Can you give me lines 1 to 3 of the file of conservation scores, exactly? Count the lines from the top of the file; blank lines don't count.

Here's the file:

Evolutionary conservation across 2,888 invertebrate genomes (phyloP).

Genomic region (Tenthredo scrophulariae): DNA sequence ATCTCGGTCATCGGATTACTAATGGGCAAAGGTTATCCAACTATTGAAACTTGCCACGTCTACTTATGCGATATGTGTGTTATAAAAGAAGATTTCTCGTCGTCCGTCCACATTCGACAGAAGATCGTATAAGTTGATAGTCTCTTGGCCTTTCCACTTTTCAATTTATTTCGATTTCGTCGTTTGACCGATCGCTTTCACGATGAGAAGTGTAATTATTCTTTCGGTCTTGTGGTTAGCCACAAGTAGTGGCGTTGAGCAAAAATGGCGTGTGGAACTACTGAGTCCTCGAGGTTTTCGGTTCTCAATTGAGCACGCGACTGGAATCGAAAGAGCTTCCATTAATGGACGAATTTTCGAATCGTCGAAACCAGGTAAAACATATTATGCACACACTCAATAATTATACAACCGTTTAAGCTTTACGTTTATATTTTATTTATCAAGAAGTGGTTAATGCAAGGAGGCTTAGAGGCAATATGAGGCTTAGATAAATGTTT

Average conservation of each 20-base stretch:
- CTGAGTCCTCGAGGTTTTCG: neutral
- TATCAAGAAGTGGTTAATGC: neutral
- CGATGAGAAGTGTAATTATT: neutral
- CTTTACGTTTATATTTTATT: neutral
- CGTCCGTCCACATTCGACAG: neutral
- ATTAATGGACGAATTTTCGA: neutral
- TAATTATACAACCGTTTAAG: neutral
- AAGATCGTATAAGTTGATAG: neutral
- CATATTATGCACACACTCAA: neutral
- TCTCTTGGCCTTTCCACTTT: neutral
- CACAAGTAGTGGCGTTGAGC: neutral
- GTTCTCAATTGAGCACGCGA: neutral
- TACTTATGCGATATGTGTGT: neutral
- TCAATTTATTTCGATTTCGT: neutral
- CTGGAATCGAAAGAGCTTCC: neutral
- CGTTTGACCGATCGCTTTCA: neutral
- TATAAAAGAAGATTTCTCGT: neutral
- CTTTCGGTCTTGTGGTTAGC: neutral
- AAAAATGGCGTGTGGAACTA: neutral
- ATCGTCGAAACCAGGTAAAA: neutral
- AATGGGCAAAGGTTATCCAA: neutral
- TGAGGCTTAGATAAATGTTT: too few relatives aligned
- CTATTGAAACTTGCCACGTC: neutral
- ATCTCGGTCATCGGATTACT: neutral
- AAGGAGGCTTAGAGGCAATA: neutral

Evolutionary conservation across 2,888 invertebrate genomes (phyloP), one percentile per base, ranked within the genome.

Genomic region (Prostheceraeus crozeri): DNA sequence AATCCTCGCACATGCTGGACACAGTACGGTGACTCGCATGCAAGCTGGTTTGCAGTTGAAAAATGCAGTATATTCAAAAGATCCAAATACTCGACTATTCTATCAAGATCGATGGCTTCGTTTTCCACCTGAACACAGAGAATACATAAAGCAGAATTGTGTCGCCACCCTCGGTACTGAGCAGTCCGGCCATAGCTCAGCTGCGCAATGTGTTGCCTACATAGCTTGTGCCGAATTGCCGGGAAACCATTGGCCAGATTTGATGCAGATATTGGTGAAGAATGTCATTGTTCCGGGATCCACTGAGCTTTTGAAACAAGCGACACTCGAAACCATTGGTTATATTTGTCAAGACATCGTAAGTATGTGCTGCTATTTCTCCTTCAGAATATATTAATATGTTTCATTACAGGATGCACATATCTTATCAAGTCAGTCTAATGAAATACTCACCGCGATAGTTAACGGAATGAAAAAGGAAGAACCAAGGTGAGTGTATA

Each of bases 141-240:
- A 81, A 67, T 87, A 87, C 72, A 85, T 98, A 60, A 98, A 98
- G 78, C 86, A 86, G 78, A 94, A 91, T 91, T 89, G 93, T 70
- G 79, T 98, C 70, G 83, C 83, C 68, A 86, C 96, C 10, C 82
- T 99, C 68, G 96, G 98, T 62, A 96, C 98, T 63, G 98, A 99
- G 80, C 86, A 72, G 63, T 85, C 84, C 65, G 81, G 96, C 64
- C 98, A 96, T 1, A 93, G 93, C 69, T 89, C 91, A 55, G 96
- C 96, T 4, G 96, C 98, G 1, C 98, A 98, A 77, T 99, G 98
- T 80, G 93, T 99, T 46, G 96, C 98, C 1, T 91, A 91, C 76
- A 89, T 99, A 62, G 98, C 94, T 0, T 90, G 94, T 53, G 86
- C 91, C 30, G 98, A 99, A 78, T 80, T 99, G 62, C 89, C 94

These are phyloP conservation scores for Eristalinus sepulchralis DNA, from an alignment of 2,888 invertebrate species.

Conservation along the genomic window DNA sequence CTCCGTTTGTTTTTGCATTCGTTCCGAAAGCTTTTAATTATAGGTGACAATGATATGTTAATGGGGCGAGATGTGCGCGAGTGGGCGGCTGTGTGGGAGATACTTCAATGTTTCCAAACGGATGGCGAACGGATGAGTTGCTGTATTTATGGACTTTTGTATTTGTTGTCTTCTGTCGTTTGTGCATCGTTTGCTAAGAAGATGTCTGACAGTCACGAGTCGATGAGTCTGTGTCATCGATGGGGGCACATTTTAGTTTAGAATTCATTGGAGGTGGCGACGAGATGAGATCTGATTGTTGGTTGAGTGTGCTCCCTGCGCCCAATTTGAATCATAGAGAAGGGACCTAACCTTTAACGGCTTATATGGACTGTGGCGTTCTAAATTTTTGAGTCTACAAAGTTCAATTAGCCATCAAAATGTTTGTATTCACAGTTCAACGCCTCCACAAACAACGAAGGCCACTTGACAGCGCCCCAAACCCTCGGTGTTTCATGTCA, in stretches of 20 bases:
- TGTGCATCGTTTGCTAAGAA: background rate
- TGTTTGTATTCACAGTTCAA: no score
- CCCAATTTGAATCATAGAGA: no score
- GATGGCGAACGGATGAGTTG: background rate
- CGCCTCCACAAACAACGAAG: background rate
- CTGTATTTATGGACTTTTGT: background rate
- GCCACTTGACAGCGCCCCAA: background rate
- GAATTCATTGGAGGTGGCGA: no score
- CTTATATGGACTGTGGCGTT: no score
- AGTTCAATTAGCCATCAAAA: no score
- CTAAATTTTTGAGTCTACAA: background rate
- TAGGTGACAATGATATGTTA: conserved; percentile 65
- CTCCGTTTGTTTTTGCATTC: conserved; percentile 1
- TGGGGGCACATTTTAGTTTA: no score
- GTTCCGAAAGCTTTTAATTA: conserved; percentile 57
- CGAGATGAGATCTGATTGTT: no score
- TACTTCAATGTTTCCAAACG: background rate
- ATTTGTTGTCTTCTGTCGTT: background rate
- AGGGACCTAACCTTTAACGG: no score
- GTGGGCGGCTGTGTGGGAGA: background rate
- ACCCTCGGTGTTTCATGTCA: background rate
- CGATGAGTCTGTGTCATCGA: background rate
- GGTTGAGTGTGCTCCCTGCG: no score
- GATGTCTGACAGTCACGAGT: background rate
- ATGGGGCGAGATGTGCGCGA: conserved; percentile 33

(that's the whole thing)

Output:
Evolutionary conservation across 2,888 invertebrate genomes (phyloP).

Genomic region (Tenthredo scrophulariae): DNA sequence ATCTCGGTCATCGGATTACTAATGGGCAAAGGTTATCCAACTATTGAAACTTGCCACGTCTACTTATGCGATATGTGTGTTATAAAAGAAGATTTCTCGTCGTCCGTCCACATTCGACAGAAGATCGTATAAGTTGATAGTCTCTTGGCCTTTCCACTTTTCAATTTATTTCGATTTCGTCGTTTGACCGATCGCTTTCACGATGAGAAGTGTAATTATTCTTTCGGTCTTGTGGTTAGCCACAAGTAGTGGCGTTGAGCAAAAATGGCGTGTGGAACTACTGAGTCCTCGAGGTTTTCGGTTCTCAATTGAGCACGCGACTGGAATCGAAAGAGCTTCCATTAATGGACGAATTTTCGAATCGTCGAAACCAGGTAAAACATATTATGCACACACTCAATAATTATACAACCGTTTAAGCTTTACGTTTATATTTTATTTATCAAGAAGTGGTTAATGCAAGGAGGCTTAGAGGCAATATGAGGCTTAGATAAATGTTT

Average conservation of each 20-base stretch: